Gretsch’s reaction to the Les Paul led to the development of the Duo Jet in 1953, one year after the Les Paul entered the market. It was their first solid body electric. Well, technically speaking the body is chambered, therefore putting it into a category of "semi-solid" as described by Gretsch.
Sales of the Duo Jet were solid and there were several iterations as the decade progressed.
About the same time Gretsch introduced their “concept guitar”, a showpiece meant to attract attention at the summer NAMM show in 1954. Inspired by the same marketing technique employed by auto-makers at car shows this beast was not meant to go into production. It was meant to generate buzz.
Enter the Gretsch White Falcon. It featured show-stopping 24-karat gold hardware on top of a solid white body. The choice of white not only made the gold appointments “pop”, it may have been the first time anyone had seen a solid white guitar before.
Other aesthetics included a sparkle gold binding, feather-engraved fret inlays, gold tailpiece, and a fancy winged headstock.
Enough buzz was generated at the show that Gretsch was literally forced to bring it into production.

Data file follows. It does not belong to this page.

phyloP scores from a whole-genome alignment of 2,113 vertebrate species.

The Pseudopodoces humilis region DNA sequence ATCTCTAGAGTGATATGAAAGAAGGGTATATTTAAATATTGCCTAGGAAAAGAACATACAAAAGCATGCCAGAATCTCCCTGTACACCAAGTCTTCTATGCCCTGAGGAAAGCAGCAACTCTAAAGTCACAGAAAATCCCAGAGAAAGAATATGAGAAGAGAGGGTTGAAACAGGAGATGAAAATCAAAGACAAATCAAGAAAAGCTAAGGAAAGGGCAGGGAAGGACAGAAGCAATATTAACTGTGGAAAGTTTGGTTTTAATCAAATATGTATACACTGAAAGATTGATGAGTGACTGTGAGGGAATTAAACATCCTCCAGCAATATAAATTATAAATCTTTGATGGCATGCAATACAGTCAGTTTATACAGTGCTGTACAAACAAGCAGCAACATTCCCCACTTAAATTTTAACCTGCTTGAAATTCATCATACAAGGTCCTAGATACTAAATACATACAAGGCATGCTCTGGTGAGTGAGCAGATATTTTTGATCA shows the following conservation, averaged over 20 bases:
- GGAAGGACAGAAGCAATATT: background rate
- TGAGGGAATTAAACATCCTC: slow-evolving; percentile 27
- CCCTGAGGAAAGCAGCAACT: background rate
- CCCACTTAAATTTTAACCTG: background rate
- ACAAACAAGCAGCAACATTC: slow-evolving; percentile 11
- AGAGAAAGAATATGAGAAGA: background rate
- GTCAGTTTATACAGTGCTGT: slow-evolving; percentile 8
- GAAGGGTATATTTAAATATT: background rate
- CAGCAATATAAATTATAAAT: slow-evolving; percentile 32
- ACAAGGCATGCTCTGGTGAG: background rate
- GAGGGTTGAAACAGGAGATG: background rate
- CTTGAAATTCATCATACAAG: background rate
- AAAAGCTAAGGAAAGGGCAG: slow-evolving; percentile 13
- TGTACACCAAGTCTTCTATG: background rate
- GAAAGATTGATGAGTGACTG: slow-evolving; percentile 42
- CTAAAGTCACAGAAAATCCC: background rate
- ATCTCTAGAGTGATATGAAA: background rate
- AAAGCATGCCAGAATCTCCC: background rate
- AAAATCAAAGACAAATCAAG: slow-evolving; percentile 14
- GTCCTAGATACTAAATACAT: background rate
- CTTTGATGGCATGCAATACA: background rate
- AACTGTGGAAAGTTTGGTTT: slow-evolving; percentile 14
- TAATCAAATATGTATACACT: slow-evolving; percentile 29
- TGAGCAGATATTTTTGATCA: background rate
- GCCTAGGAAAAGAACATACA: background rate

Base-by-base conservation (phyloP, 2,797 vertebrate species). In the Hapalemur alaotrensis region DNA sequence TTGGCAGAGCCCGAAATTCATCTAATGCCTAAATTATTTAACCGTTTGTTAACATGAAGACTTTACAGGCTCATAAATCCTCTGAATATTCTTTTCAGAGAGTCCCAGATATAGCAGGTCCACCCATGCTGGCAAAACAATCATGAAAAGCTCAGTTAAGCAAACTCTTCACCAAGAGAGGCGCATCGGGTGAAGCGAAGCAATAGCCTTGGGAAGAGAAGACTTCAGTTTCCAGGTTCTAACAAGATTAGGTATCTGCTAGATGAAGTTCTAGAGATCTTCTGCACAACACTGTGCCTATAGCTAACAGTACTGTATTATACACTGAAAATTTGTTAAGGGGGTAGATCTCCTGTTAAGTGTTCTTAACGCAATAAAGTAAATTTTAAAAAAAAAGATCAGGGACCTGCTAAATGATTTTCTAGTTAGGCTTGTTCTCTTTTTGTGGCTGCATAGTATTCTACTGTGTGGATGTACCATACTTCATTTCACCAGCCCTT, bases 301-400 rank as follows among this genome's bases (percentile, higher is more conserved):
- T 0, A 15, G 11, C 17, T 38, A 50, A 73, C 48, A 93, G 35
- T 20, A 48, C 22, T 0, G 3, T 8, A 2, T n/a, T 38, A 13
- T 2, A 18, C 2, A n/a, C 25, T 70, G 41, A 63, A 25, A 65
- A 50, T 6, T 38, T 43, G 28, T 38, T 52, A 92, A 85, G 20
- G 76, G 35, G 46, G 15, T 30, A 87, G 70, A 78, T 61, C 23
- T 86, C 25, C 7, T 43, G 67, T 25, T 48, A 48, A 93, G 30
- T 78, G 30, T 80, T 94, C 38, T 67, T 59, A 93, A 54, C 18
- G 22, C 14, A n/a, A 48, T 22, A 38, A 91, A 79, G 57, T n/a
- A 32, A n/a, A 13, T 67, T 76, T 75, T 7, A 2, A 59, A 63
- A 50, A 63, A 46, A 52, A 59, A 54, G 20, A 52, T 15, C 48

The White Falcon was the brainchild of Jimmie Webster who was a demo-guy for Gretsch and traveled around promoting Gretsch guitars to dealers and media outlets. He was a great marketer and was responsible for signing Chet Atkins as an endorser and getting his signature guitar created.
Additionally, Jimmie was a great player and innovated a certain technique he called the “Touch System”. It’s now called finger tapping.
Jimmie went on to have a long-lived career with Gretsch that included many style and hardware introductions beyond his marketing and playing pizazz.
The White Falcon went on to have a number of changes through the latter half of the 1950s including inlay changes, pickups, and a different bridge. The Bigsby didn’t show up as a standard feature until 1962.
Original 1955 White Falcon specs: Spruce top, Maple body & neck, Madagascar ebony fretboard, Pearloid and gold fret inlays, Grover tuners, Dual Gretsch-Dynasonic pickups, ALL metal hardware plated in 24k gold.
The White Falcon retailed for $600 back in ‘55.